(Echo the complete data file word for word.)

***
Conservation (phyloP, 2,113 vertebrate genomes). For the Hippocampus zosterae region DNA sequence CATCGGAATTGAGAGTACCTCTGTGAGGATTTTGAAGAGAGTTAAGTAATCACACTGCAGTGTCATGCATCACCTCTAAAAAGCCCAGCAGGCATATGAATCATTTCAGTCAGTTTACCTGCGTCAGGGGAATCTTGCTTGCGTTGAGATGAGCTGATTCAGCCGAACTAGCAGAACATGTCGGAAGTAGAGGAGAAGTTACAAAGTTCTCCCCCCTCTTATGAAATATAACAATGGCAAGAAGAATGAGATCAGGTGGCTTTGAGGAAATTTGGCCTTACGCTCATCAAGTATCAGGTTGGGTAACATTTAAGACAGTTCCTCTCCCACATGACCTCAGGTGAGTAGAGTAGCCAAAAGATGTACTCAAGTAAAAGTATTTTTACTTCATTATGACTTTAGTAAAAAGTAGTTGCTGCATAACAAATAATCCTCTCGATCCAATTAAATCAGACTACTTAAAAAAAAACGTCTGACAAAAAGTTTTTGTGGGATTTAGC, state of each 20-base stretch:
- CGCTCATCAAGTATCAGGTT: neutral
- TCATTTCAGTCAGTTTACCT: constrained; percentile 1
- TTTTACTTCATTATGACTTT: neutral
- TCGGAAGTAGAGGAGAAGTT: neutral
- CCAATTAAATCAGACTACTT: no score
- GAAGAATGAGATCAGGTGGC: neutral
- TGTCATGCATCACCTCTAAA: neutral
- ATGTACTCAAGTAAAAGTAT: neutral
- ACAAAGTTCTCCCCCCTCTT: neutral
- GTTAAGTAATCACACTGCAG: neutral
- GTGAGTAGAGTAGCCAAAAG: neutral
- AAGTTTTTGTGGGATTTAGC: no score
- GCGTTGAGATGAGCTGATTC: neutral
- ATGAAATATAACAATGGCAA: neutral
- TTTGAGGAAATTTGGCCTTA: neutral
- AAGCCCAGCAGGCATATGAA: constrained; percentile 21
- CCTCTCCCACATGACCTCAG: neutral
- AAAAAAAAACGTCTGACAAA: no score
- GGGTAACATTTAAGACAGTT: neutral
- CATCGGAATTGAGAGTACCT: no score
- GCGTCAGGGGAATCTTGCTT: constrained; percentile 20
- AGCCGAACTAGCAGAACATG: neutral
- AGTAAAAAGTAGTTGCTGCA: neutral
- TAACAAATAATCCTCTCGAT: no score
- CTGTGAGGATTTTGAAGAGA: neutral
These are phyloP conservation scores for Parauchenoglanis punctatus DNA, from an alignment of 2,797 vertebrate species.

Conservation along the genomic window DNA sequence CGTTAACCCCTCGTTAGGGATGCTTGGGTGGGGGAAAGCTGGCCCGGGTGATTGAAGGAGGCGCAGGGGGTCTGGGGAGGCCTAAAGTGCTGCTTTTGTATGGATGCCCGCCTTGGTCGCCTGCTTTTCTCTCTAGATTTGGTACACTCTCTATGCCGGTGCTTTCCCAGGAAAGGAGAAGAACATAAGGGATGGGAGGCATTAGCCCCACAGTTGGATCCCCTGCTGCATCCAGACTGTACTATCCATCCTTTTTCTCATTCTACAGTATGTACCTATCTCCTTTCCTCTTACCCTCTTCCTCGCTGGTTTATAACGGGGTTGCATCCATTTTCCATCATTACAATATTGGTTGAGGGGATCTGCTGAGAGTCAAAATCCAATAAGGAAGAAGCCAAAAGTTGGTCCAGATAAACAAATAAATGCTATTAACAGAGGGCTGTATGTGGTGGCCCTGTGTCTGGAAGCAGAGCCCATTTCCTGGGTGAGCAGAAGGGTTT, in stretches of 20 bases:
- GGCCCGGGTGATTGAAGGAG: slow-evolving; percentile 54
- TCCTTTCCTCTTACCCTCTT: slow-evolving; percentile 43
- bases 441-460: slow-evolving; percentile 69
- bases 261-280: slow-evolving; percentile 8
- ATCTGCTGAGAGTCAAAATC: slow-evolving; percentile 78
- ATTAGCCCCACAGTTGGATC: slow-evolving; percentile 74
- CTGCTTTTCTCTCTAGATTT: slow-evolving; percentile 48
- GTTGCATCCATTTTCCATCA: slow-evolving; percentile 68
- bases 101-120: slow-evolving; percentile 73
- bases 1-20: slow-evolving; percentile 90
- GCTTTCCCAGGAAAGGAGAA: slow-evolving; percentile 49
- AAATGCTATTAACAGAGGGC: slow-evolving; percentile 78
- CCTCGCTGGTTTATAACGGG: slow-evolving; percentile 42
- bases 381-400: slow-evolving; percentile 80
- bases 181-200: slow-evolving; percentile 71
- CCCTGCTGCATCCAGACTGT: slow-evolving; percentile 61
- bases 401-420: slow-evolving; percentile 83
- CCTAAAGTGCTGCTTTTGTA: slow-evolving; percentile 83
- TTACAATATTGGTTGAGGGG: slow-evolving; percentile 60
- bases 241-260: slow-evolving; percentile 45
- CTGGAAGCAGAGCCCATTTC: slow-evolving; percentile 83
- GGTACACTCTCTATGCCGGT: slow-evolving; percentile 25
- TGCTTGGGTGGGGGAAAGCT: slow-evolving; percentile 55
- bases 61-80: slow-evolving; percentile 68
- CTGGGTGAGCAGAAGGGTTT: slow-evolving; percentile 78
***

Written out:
Conservation (phyloP, 2,113 vertebrate genomes). For the Hippocampus zosterae region DNA sequence CATCGGAATTGAGAGTACCTCTGTGAGGATTTTGAAGAGAGTTAAGTAATCACACTGCAGTGTCATGCATCACCTCTAAAAAGCCCAGCAGGCATATGAATCATTTCAGTCAGTTTACCTGCGTCAGGGGAATCTTGCTTGCGTTGAGATGAGCTGATTCAGCCGAACTAGCAGAACATGTCGGAAGTAGAGGAGAAGTTACAAAGTTCTCCCCCCTCTTATGAAATATAACAATGGCAAGAAGAATGAGATCAGGTGGCTTTGAGGAAATTTGGCCTTACGCTCATCAAGTATCAGGTTGGGTAACATTTAAGACAGTTCCTCTCCCACATGACCTCAGGTGAGTAGAGTAGCCAAAAGATGTACTCAAGTAAAAGTATTTTTACTTCATTATGACTTTAGTAAAAAGTAGTTGCTGCATAACAAATAATCCTCTCGATCCAATTAAATCAGACTACTTAAAAAAAAACGTCTGACAAAAAGTTTTTGTGGGATTTAGC, state of each 20-base stretch:
- CGCTCATCAAGTATCAGGTT: neutral
- TCATTTCAGTCAGTTTACCT: constrained; percentile 1
- TTTTACTTCATTATGACTTT: neutral
- TCGGAAGTAGAGGAGAAGTT: neutral
- CCAATTAAATCAGACTACTT: no score
- GAAGAATGAGATCAGGTGGC: neutral
- TGTCATGCATCACCTCTAAA: neutral
- ATGTACTCAAGTAAAAGTAT: neutral
- ACAAAGTTCTCCCCCCTCTT: neutral
- GTTAAGTAATCACACTGCAG: neutral
- GTGAGTAGAGTAGCCAAAAG: neutral
- AAGTTTTTGTGGGATTTAGC: no score
- GCGTTGAGATGAGCTGATTC: neutral
- ATGAAATATAACAATGGCAA: neutral
- TTTGAGGAAATTTGGCCTTA: neutral
- AAGCCCAGCAGGCATATGAA: constrained; percentile 21
- CCTCTCCCACATGACCTCAG: neutral
- AAAAAAAAACGTCTGACAAA: no score
- GGGTAACATTTAAGACAGTT: neutral
- CATCGGAATTGAGAGTACCT: no score
- GCGTCAGGGGAATCTTGCTT: constrained; percentile 20
- AGCCGAACTAGCAGAACATG: neutral
- AGTAAAAAGTAGTTGCTGCA: neutral
- TAACAAATAATCCTCTCGAT: no score
- CTGTGAGGATTTTGAAGAGA: neutral
These are phyloP conservation scores for Parauchenoglanis punctatus DNA, from an alignment of 2,797 vertebrate species.

Conservation along the genomic window DNA sequence CGTTAACCCCTCGTTAGGGATGCTTGGGTGGGGGAAAGCTGGCCCGGGTGATTGAAGGAGGCGCAGGGGGTCTGGGGAGGCCTAAAGTGCTGCTTTTGTATGGATGCCCGCCTTGGTCGCCTGCTTTTCTCTCTAGATTTGGTACACTCTCTATGCCGGTGCTTTCCCAGGAAAGGAGAAGAACATAAGGGATGGGAGGCATTAGCCCCACAGTTGGATCCCCTGCTGCATCCAGACTGTACTATCCATCCTTTTTCTCATTCTACAGTATGTACCTATCTCCTTTCCTCTTACCCTCTTCCTCGCTGGTTTATAACGGGGTTGCATCCATTTTCCATCATTACAATATTGGTTGAGGGGATCTGCTGAGAGTCAAAATCCAATAAGGAAGAAGCCAAAAGTTGGTCCAGATAAACAAATAAATGCTATTAACAGAGGGCTGTATGTGGTGGCCCTGTGTCTGGAAGCAGAGCCCATTTCCTGGGTGAGCAGAAGGGTTT, in stretches of 20 bases:
- GGCCCGGGTGATTGAAGGAG: slow-evolving; percentile 54
- TCCTTTCCTCTTACCCTCTT: slow-evolving; percentile 43
- bases 441-460: slow-evolving; percentile 69
- bases 261-280: slow-evolving; percentile 8
- ATCTGCTGAGAGTCAAAATC: slow-evolving; percentile 78
- ATTAGCCCCACAGTTGGATC: slow-evolving; percentile 74
- CTGCTTTTCTCTCTAGATTT: slow-evolving; percentile 48
- GTTGCATCCATTTTCCATCA: slow-evolving; percentile 68
- bases 101-120: slow-evolving; percentile 73
- bases 1-20: slow-evolving; percentile 90
- GCTTTCCCAGGAAAGGAGAA: slow-evolving; percentile 49
- AAATGCTATTAACAGAGGGC: slow-evolving; percentile 78
- CCTCGCTGGTTTATAACGGG: slow-evolving; percentile 42
- bases 381-400: slow-evolving; percentile 80
- bases 181-200: slow-evolving; percentile 71
- CCCTGCTGCATCCAGACTGT: slow-evolving; percentile 61
- bases 401-420: slow-evolving; percentile 83
- CCTAAAGTGCTGCTTTTGTA: slow-evolving; percentile 83
- TTACAATATTGGTTGAGGGG: slow-evolving; percentile 60
- bases 241-260: slow-evolving; percentile 45
- CTGGAAGCAGAGCCCATTTC: slow-evolving; percentile 83
- GGTACACTCTCTATGCCGGT: slow-evolving; percentile 25
- TGCTTGGGTGGGGGAAAGCT: slow-evolving; percentile 55
- bases 61-80: slow-evolving; percentile 68
- CTGGGTGAGCAGAAGGGTTT: slow-evolving; percentile 78